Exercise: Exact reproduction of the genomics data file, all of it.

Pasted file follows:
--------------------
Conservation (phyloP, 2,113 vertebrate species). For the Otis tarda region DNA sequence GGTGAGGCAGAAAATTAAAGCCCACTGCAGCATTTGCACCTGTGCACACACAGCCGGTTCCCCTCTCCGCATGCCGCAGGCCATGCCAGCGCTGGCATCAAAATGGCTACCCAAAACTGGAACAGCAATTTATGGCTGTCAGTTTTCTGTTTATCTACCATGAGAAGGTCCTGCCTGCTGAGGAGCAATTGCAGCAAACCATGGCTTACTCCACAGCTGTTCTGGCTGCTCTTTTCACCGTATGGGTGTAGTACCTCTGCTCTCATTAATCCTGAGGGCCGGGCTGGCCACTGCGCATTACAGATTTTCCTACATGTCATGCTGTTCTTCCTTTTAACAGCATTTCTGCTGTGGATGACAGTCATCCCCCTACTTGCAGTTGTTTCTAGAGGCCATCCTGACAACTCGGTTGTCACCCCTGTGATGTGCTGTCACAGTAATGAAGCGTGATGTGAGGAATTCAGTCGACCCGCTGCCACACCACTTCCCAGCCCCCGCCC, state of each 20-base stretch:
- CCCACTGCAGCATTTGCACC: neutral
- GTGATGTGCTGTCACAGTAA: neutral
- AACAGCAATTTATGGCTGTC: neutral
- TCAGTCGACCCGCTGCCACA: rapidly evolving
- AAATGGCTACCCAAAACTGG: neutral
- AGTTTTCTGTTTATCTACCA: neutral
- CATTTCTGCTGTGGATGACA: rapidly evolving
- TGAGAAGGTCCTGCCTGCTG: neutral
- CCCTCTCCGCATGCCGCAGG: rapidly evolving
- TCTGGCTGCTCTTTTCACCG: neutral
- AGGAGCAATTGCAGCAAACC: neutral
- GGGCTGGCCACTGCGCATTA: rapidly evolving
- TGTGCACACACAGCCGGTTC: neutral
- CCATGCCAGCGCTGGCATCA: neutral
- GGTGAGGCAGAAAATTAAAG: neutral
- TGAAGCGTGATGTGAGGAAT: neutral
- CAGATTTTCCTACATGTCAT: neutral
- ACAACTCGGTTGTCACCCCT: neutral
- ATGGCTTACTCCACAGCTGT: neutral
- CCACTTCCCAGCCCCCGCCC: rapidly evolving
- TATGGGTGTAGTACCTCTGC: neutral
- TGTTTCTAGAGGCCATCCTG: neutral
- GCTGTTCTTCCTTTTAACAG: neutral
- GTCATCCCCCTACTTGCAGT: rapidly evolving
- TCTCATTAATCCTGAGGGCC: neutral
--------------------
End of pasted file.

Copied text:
Conservation (phyloP, 2,113 vertebrate species). For the Otis tarda region DNA sequence GGTGAGGCAGAAAATTAAAGCCCACTGCAGCATTTGCACCTGTGCACACACAGCCGGTTCCCCTCTCCGCATGCCGCAGGCCATGCCAGCGCTGGCATCAAAATGGCTACCCAAAACTGGAACAGCAATTTATGGCTGTCAGTTTTCTGTTTATCTACCATGAGAAGGTCCTGCCTGCTGAGGAGCAATTGCAGCAAACCATGGCTTACTCCACAGCTGTTCTGGCTGCTCTTTTCACCGTATGGGTGTAGTACCTCTGCTCTCATTAATCCTGAGGGCCGGGCTGGCCACTGCGCATTACAGATTTTCCTACATGTCATGCTGTTCTTCCTTTTAACAGCATTTCTGCTGTGGATGACAGTCATCCCCCTACTTGCAGTTGTTTCTAGAGGCCATCCTGACAACTCGGTTGTCACCCCTGTGATGTGCTGTCACAGTAATGAAGCGTGATGTGAGGAATTCAGTCGACCCGCTGCCACACCACTTCCCAGCCCCCGCCC, state of each 20-base stretch:
- CCCACTGCAGCATTTGCACC: neutral
- GTGATGTGCTGTCACAGTAA: neutral
- AACAGCAATTTATGGCTGTC: neutral
- TCAGTCGACCCGCTGCCACA: rapidly evolving
- AAATGGCTACCCAAAACTGG: neutral
- AGTTTTCTGTTTATCTACCA: neutral
- CATTTCTGCTGTGGATGACA: rapidly evolving
- TGAGAAGGTCCTGCCTGCTG: neutral
- CCCTCTCCGCATGCCGCAGG: rapidly evolving
- TCTGGCTGCTCTTTTCACCG: neutral
- AGGAGCAATTGCAGCAAACC: neutral
- GGGCTGGCCACTGCGCATTA: rapidly evolving
- TGTGCACACACAGCCGGTTC: neutral
- CCATGCCAGCGCTGGCATCA: neutral
- GGTGAGGCAGAAAATTAAAG: neutral
- TGAAGCGTGATGTGAGGAAT: neutral
- CAGATTTTCCTACATGTCAT: neutral
- ACAACTCGGTTGTCACCCCT: neutral
- ATGGCTTACTCCACAGCTGT: neutral
- CCACTTCCCAGCCCCCGCCC: rapidly evolving
- TATGGGTGTAGTACCTCTGC: neutral
- TGTTTCTAGAGGCCATCCTG: neutral
- GCTGTTCTTCCTTTTAACAG: neutral
- GTCATCCCCCTACTTGCAGT: rapidly evolving
- TCTCATTAATCCTGAGGGCC: neutral